February 5, 2006

Danish consulate in Beirut ablaze in cartoon row

By Laila Bassam

BEIRUT (Reuters) - Angry demonstrators set the Danish
consulate in Beirut ablaze on Sunday and the violent turn in
protests over publication of cartoons of Prophet Mohammad drew
condemnation from European capitals and moderate Muslims.

Syrians set fire to the Danish and Norwegian embassies on
Saturday in Damascus. They damaged the Swedish embassy and
tried to storm the French mission but were held off by riot

Denmark is the focus for Islamic ire as images that Muslims
find offensive, including one of the Prophet with a turban
resembling a bomb, first appeared in a Danish daily in what has
become a face-off between press freedom and religious respect.

As peaceful protests turned to ransacking Danish diplomatic
offices and burning them in Syria and Lebanon, world leaders as
well as prominent moderate Muslims appealed for calm and said
such violence damaged the image of Islam worldwide.

"This has nothing to do with Islam at all," Lebanese Prime
Minister Fouad Siniora told Future television. "Destabilizing
security and vandalism give a wrong image of Islam. Prophet
Mohammad cannot be defended this way."

In the row, newspapers have insisted on their right to
print the cartoons, citing freedom of speech but for many
Muslims, depicting the Prophet Mohammad causes offence.

Protests about the cartoons raged across the Muslim world
at the weekend from Lahore to Gaza.

On Sunday's violence in Beirut, Mohammad Rashid Qabani,
Lebanon's top Sunni Muslim cleric, said no matter how strongly
Muslims felt about the cartoons they must exercise restraint.

"We don't want the expression of our condemnation (of the
cartoons) to be used by some to portray a distorted image of
Islam," he said. "Today is a big test for us. Let our
expression of condemnation be according to the values of

But with running battles being fought between hundreds of
protesters and security forces in Beirut, militants in Iraq
called for attacks on Danish troops, the seizing and killing of
Danish hostages and the boycotting of Danish goods.


Oil giant Iran, which is already reviewing its trade ties
with countries whose papers have published the cartoons, said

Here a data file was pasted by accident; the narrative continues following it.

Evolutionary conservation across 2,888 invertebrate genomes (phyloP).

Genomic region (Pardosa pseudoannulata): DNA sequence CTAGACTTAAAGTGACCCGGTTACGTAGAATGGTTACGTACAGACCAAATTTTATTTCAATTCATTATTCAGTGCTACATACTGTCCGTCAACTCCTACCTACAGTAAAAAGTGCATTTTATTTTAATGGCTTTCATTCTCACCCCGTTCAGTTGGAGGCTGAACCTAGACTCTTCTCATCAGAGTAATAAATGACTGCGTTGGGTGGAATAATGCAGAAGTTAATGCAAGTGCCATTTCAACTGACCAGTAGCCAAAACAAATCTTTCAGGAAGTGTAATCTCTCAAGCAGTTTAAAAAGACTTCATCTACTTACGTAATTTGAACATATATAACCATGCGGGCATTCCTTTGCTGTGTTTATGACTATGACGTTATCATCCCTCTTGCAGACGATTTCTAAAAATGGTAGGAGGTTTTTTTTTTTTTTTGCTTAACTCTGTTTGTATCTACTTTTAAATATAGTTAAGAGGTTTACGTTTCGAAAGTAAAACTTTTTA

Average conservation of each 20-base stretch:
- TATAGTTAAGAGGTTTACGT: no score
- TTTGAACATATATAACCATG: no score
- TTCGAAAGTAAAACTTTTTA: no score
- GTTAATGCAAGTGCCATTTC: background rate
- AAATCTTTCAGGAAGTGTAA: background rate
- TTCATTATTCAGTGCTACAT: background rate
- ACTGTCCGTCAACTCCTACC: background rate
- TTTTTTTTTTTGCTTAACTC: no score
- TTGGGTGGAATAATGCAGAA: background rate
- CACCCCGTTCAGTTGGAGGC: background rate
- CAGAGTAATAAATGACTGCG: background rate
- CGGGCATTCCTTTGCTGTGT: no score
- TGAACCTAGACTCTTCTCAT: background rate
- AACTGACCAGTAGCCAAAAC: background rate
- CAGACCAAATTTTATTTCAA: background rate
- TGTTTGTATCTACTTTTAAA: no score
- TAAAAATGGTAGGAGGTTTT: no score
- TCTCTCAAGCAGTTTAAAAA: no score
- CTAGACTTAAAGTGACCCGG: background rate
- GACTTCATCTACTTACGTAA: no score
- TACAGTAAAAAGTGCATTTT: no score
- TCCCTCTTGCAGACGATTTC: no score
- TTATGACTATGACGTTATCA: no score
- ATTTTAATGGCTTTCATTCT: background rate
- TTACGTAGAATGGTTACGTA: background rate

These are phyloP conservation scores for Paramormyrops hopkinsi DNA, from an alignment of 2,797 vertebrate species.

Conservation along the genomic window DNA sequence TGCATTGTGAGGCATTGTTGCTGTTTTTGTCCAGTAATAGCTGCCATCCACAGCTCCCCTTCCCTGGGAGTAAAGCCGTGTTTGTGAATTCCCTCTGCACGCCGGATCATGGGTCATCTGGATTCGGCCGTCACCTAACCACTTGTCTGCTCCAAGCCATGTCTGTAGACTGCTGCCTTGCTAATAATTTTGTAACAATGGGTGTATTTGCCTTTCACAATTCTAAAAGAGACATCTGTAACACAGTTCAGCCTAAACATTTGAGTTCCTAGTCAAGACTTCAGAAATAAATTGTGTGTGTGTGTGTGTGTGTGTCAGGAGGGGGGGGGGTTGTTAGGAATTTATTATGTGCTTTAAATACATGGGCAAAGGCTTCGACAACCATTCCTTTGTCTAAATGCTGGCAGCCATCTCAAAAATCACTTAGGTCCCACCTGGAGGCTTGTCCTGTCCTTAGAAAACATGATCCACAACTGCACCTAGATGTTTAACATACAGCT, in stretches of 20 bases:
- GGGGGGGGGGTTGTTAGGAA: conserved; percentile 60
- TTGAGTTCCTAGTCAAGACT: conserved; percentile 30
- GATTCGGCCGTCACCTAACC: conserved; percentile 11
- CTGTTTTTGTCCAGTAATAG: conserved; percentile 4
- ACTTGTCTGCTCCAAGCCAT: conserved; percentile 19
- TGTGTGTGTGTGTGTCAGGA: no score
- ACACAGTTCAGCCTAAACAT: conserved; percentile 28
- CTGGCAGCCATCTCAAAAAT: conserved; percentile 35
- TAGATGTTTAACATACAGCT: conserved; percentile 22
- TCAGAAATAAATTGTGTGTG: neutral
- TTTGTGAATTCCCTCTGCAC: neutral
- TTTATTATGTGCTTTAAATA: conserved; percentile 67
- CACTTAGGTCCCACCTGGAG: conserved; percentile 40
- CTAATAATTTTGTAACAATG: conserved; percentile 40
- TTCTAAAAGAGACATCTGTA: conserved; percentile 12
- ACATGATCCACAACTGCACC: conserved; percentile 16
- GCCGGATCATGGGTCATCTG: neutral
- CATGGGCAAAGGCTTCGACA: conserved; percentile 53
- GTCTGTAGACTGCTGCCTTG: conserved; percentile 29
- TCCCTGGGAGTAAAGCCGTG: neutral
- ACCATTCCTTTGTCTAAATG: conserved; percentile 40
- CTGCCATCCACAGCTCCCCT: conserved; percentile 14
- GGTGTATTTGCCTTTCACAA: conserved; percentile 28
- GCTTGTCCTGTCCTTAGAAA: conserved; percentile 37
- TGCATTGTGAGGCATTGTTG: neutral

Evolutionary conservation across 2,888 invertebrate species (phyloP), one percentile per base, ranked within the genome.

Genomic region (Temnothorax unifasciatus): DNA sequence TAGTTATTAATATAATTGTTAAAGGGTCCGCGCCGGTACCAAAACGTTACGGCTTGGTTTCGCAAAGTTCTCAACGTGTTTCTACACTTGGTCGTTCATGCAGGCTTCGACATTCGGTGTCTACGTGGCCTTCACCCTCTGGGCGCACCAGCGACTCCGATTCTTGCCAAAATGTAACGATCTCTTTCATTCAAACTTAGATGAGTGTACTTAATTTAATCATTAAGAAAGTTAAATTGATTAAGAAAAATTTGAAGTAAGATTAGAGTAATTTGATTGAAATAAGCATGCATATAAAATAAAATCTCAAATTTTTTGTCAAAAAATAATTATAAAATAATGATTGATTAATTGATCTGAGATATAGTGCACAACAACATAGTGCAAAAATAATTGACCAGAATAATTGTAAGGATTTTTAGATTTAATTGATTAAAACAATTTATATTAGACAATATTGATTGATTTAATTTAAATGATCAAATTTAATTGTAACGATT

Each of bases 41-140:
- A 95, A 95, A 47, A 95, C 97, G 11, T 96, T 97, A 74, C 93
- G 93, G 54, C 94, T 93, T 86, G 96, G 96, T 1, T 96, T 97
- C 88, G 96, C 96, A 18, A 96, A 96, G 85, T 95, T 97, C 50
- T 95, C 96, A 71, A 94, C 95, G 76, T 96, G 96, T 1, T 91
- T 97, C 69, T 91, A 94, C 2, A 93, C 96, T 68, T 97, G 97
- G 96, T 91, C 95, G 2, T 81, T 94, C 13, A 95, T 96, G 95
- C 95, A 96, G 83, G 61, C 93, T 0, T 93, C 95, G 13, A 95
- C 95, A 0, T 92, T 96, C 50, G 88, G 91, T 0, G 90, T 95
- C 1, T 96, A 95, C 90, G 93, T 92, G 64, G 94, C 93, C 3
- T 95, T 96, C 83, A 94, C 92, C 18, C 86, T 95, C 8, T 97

on Saturday it had recalled its ambassador from Denmark, saying
"freedoms should be accompanied by responsibility."

As well as in Denmark, cartoons of the Prophet have now
been reprinted in Bulgaria, France, Germany, Italy, Jordan,
Spain, Switzerland, Hungary, New Zealand, Norway and Poland.

European leaders expressed deep concern at the upsurge in
violence and the tensions the dispute could cause in societies.

Foreign Minister Abdullah Gul of Muslim but secular Turkey,
a European Union candidate country, called for mutual respect
between Muslims and non-Muslims.

In Denmark, a network of moderate Muslims condemned the
attack on the Danish embassy in Damascus and urged restraint.

"This is no longer about the cartoons, the situation is out
of control," said group spokesman Syrian-born Naser Khader.

In Britain, a senior opposition politician called for the
police to deal with militant protesters after a demonstration
in London which featured placards saying "Europe you will pay,
your 9/11 will come" and "Butcher those who mock Islam."

"Clearly some of these placards are incitement to violence
and, indeed, incitement to murder, an extremely serious offence
which the police must deal with and deal with quickly," David
Davis, the Conservative Party home affairs spokesman, said.

"Whatever your views on these cartoons, we have a tradition
of freedom of speech in this country which has to be protected.
Certainly there can be no tolerance of incitement to murder."


As street protests spread and violence erupted, the
diplomatic rows over the cartoons escalated.

Pakistan summoned diplomats from several European countries
to protest at the "derogatory and blasphemous" cartoons.

"We reject the false pretext of freedom of press for
publishing these caricatures since freedom of expression does
not mean absence of any values, ethics or laws," a Foreign
Ministry statement said.

But EU Justice Commissioner Franco Frattini told La
Repubblica it was not for the European Union to apologize.

"No, it's not Europe's duty, nor do I think it is the duty
of (Danish) Prime Minister Rasmussen. We don't have the power
to apologize in the name of the press. That would be violating
the basis of freedom of the press," he said.